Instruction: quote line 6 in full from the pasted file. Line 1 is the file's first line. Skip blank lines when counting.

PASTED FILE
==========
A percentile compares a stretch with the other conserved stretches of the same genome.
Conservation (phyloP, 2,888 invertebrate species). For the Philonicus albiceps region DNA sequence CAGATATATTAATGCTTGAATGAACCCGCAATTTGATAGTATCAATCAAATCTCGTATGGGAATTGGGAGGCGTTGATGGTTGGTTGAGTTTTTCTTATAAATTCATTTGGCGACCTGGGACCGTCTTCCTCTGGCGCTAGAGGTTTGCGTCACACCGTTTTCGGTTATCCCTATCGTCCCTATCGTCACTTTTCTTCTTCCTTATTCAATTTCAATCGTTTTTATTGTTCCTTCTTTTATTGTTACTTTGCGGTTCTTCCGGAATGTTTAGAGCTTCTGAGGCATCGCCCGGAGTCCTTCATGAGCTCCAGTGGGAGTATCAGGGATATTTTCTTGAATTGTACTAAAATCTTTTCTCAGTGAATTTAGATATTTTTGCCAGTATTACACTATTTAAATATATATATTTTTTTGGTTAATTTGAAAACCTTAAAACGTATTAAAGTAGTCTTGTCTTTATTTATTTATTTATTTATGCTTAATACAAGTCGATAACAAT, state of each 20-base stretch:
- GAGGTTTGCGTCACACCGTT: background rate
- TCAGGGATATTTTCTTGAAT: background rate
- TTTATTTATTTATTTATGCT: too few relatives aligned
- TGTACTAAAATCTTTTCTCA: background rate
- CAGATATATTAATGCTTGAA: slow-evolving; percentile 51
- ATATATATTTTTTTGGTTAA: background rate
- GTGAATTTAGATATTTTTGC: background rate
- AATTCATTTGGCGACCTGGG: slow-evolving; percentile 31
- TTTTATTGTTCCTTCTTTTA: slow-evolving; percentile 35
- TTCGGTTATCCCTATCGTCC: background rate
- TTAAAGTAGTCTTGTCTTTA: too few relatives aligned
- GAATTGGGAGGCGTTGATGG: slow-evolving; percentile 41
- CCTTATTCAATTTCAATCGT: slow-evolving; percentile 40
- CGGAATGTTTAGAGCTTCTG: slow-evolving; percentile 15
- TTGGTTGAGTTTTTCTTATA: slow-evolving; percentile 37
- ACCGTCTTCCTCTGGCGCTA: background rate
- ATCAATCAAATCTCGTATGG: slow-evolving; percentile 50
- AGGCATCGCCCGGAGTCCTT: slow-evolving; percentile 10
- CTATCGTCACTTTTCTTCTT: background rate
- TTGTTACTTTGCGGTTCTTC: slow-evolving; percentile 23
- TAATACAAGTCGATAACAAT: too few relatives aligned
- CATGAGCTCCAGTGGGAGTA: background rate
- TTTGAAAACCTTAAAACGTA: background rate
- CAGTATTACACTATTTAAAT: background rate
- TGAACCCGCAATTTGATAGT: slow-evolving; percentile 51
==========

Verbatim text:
- TGTACTAAAATCTTTTCTCA: background rate